Robert Grosvenor
Robert Grosvenor

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Consortium Museum
Curated by Seungduk Kim & Franck Gautherot
Robert Grosvenor, "Untitled," 2013-2014, - Photo: def image, Courtesy of the artist and Galerie Max Hetzler, Berlin | Paris | London
Robert Grosvenor, "Untitled," 2013-2014, - Photo: def image, Courtesy of the artist and Galerie Max Hetzler, Berlin | Paris | London
Robert Grosvenor, "Untitled," 2009, fiberglass, flocking, aluminum, two parts: red unit: 48 x 48 x 192 in. (121.9 x 121.9 x 487.7 cm); aluminum unit: 48 x 312 x 1/2 in. (121.9 x 792.5 x 1.3 cm).; Installation view: Whitney Biennial, Whitney Museum, New York, 2010.
© Robert Grosvenor. Courtesy Paula Cooper Gallery, New York.
Robert Grosvenor, "Quadrum," 2005-2006, steel, aluminum, fiberglass, enamel paint, 4 parts: 13 x 204 x 84 inches (33 x 518.2 x 213.4 cm); 24 x 72 x 48 inches (61 x 182.9 x 121.9 cm); 24 x 72 x 48 inches (61 x 182.9 x 121.9 cm); 83 x 83 x 1 1/2 inches (210.8 x 210.8 x 3.2 cm); Installation view: Paula Cooper Gallery, New York, 2007.
© Robert Grosvenor. Courtesy Paula Cooper Gallery, New York.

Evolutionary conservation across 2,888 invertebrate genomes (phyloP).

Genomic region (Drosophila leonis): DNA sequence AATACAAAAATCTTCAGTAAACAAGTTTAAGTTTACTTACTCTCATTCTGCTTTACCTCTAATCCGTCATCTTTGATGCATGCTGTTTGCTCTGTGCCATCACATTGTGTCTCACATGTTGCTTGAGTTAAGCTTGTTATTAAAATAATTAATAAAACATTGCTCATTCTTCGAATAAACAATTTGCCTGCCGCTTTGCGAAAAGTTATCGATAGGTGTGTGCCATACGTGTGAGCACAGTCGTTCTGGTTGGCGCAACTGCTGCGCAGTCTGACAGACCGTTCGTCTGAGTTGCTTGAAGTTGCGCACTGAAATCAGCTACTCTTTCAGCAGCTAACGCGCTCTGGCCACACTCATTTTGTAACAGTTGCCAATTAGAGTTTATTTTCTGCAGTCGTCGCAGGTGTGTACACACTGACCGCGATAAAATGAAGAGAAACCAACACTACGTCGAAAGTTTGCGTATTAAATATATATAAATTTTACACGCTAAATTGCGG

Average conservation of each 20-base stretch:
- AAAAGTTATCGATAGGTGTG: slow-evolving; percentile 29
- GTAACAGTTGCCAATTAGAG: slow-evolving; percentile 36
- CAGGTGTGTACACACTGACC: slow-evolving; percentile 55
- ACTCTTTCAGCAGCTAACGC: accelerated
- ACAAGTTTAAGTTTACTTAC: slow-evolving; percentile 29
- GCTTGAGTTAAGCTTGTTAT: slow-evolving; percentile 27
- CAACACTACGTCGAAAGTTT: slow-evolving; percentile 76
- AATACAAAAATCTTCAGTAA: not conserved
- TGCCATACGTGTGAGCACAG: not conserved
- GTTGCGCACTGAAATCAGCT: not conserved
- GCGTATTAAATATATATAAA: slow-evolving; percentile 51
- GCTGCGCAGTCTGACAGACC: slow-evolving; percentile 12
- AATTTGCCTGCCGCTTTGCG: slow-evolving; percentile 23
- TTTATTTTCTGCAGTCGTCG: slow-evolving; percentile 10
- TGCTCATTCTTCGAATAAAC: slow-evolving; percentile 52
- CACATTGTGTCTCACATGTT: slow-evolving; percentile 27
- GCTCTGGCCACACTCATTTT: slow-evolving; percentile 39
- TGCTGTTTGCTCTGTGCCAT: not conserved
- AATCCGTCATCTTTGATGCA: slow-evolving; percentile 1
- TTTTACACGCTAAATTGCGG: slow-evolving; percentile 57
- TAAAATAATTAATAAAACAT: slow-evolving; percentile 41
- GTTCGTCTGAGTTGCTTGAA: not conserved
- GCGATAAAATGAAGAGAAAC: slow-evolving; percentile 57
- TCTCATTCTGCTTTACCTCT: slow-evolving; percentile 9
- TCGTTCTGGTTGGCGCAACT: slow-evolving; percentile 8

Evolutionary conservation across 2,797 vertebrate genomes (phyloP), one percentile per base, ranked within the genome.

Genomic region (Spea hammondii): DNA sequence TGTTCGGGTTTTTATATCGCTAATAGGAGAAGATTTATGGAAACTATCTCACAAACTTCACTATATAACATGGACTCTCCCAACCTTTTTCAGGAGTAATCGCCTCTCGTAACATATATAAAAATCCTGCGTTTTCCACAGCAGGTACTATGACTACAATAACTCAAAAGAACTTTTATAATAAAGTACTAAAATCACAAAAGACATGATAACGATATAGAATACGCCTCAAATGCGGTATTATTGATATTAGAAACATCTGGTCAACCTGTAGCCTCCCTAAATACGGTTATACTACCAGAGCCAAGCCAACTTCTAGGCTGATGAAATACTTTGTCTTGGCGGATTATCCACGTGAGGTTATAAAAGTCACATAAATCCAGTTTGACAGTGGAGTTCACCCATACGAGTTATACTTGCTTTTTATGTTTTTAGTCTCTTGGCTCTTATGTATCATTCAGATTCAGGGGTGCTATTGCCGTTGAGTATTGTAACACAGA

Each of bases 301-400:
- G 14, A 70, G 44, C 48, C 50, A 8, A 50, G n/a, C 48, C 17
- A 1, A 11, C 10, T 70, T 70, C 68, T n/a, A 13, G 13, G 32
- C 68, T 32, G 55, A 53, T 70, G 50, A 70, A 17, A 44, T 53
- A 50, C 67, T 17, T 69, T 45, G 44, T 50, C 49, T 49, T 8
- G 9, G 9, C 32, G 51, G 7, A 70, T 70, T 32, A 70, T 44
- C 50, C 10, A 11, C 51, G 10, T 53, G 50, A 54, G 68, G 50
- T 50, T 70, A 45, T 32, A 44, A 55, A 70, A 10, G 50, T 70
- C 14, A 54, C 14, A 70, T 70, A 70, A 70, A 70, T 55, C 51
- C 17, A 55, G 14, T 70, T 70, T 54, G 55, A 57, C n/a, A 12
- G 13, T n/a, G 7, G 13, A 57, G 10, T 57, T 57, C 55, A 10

Robert Grosvenor, "Untitled," 1987-88, steel, plastic, paint, 75 x 96 x 245 in. (190.5 x 243.8 x 622.3 cm); Installation view: Museu de Serrales, Portugal, 2005.
© Robert Grosvenor. Photo by Rita Burmester. Courtesy of Fundação Serralves, Porto, Portugal, and Paula Cooper Gallery, New York.
Studio view, Robert Grosvenor, Untitled, 2016, plywood, aluminum, steel, fiberglass and plexiglass; approx. 84 x 360 x 240 in. © Robert Grosvenor. Courtesy Paula Cooper Gallery, New York.

Robert Grosvenor (b. 1937, New York City) is an artist whose work resists facile categorizations. Mostly known as a sculptor, he has also made works on paper and photographs; although his early work has been historically linked with Minimalism, notably through his presence in the 1966 landmark exhibition Primary Structures at the Jewish Museum in 1966, he has soon deviated from its sleek orthodoxy to forge a singular, idiosyncratic path. Making use of ordinary, inexpensive materials, he builds large-scale sculptures that seemingly defy gravity or float on water, conjure both the familiar and the uncanny through their attentive awareness of the vernacular. An exacting artist, his entire output numbers only about thirty pieces over the several decades of his career. 
For this new personal exhibition, the Consortium Museum presents artworks focusing on a core selection of seven pieces chosen by the artist, completed with historical pieces.  The exhibition will be accompanied with a monograph. 

Le Consortium has exhibited Robert Grosvenor’s work in the 1994 exhibition Country Sculpture and again in 2003 when Le Consortium organized C’est arrivé demain, la 7e édition de la Biennale de Lyon